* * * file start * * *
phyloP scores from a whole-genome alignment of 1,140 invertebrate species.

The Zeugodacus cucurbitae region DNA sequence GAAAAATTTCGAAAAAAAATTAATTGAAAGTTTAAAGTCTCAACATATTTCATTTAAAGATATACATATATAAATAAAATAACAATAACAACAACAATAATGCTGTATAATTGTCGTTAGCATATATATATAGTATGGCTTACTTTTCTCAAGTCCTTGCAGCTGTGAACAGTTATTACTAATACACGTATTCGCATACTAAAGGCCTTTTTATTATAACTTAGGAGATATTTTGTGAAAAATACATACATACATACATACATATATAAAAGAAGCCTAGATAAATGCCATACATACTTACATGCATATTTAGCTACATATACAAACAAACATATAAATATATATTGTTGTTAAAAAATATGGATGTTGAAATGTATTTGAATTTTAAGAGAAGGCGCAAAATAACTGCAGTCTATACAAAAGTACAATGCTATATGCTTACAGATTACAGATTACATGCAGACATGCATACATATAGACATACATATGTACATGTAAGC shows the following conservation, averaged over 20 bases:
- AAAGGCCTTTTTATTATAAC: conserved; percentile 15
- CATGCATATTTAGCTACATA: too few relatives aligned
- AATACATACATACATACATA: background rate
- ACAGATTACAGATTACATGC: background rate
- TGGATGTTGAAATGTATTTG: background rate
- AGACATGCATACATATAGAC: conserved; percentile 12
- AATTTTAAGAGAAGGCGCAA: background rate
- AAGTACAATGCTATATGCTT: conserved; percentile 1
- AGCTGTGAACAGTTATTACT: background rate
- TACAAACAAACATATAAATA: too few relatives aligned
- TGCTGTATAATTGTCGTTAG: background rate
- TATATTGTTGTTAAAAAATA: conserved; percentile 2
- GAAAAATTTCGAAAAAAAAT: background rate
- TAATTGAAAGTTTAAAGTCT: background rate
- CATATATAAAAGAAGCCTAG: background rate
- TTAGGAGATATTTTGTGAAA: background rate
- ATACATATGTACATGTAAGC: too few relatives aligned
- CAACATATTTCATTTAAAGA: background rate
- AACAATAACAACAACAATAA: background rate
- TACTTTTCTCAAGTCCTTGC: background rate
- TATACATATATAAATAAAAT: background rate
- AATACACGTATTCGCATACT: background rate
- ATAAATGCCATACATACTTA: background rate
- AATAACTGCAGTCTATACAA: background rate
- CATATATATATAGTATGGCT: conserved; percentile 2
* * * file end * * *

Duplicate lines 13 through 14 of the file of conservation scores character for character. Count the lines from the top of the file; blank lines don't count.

- TGCTGTATAATTGTCGTTAG: background rate
- TATATTGTTGTTAAAAAATA: conserved; percentile 2